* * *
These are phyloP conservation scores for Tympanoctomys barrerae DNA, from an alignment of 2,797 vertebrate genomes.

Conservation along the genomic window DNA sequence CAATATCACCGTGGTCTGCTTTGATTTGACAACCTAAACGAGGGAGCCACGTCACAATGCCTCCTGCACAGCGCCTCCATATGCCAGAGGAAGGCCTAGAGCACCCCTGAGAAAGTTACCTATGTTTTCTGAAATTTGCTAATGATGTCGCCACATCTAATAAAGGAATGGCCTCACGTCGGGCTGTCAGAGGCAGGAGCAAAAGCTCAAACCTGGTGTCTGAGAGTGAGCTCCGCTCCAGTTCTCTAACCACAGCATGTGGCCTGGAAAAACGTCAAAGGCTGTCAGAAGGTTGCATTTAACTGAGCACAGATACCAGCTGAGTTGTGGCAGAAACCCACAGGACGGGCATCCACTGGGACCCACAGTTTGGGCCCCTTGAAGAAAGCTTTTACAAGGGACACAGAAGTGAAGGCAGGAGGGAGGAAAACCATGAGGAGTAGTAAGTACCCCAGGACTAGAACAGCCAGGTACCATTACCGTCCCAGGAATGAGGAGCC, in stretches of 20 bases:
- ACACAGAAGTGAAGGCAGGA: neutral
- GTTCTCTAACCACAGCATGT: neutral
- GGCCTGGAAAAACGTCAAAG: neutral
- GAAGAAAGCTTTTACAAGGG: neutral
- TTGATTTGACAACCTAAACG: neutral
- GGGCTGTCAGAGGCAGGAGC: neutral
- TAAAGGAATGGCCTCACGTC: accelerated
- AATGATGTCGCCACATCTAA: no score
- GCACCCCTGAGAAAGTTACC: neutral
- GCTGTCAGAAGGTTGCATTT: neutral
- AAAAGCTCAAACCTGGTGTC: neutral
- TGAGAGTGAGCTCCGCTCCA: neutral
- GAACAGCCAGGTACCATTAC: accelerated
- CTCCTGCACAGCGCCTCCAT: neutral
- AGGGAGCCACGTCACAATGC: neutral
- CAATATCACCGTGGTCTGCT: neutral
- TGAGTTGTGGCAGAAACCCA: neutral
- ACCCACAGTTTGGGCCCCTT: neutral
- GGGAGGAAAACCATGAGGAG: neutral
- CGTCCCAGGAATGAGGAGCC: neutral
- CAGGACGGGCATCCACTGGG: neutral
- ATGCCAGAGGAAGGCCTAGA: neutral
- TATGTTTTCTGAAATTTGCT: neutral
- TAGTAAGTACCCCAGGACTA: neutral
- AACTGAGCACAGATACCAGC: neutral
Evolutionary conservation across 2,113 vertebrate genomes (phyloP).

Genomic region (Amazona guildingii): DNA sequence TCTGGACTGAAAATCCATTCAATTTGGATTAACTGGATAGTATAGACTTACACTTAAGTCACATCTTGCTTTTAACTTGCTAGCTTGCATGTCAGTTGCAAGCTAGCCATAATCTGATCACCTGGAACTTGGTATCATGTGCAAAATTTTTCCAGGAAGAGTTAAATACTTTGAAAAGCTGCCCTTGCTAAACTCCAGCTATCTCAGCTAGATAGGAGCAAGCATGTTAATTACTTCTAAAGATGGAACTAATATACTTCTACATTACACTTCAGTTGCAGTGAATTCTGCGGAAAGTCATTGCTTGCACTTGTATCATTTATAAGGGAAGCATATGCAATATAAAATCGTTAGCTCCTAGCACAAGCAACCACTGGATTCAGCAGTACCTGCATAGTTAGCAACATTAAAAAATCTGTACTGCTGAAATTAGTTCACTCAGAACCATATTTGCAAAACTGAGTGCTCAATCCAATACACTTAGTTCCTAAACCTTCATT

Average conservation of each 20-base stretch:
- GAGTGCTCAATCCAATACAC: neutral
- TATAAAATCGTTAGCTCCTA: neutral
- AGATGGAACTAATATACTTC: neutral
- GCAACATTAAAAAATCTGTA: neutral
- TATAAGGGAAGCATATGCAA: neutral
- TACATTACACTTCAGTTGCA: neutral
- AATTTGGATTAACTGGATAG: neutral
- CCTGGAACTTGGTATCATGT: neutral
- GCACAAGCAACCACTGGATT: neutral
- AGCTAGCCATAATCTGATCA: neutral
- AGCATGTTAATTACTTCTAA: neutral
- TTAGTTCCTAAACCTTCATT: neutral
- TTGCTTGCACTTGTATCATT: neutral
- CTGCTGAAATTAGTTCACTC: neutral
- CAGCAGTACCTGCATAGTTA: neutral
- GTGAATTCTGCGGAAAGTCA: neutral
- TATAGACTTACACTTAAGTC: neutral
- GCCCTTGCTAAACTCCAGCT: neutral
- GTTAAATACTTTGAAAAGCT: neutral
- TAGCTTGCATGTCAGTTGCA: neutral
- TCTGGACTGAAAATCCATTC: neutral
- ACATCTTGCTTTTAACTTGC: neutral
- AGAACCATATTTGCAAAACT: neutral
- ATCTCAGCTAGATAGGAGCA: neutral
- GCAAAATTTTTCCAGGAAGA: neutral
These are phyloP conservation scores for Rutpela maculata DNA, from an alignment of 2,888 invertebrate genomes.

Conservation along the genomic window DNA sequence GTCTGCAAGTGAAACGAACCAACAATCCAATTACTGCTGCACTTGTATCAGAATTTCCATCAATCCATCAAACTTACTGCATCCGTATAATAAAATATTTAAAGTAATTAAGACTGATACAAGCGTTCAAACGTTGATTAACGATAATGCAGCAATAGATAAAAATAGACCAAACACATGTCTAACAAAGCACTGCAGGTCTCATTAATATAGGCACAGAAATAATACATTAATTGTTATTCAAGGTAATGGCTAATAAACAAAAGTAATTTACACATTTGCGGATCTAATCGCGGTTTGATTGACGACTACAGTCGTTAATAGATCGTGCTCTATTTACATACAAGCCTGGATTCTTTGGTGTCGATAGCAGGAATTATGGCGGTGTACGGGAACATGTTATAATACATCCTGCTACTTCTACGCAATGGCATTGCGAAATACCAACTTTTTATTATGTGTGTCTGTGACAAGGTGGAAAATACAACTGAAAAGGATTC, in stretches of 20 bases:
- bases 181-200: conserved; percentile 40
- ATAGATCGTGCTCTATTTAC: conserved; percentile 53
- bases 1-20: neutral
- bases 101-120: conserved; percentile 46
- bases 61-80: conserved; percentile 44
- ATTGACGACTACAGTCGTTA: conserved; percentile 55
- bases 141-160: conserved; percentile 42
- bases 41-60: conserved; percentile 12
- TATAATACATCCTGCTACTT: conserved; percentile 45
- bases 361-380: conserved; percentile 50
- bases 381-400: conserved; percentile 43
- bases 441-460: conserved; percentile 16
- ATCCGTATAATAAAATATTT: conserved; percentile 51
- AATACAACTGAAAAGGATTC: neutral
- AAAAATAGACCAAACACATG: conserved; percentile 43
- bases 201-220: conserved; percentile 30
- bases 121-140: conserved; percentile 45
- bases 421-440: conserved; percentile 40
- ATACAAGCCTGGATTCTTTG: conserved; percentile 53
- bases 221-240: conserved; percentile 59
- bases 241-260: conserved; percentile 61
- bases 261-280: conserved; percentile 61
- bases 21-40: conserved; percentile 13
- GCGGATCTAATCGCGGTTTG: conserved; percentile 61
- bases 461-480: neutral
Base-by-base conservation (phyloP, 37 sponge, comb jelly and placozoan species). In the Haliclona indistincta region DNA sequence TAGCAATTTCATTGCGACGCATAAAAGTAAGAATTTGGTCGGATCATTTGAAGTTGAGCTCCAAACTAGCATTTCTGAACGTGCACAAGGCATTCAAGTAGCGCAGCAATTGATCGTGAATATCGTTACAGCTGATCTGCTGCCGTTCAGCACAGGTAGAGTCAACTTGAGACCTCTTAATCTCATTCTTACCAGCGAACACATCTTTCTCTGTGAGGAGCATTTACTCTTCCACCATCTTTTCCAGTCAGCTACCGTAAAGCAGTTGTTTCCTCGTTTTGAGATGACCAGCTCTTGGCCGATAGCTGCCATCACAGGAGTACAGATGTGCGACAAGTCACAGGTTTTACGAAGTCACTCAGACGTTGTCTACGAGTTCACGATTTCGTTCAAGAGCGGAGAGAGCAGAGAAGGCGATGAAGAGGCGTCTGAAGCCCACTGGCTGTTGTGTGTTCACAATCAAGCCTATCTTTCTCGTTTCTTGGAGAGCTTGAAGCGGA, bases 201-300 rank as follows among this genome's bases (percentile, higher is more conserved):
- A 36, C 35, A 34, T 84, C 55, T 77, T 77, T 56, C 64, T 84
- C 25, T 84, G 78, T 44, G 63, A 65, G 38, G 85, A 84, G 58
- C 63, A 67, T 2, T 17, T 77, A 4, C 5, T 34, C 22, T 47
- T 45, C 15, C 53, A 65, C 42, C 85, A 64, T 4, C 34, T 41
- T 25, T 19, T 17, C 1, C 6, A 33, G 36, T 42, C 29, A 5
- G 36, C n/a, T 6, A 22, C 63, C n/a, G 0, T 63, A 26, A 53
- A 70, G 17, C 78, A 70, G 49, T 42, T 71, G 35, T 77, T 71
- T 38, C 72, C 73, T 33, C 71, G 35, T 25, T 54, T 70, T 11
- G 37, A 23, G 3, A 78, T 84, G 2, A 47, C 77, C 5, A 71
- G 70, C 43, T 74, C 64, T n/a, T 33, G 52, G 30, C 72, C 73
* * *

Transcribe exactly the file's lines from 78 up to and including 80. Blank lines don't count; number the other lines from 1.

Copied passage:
- bases 241-260: conserved; percentile 61
- bases 261-280: conserved; percentile 61
- bases 21-40: conserved; percentile 13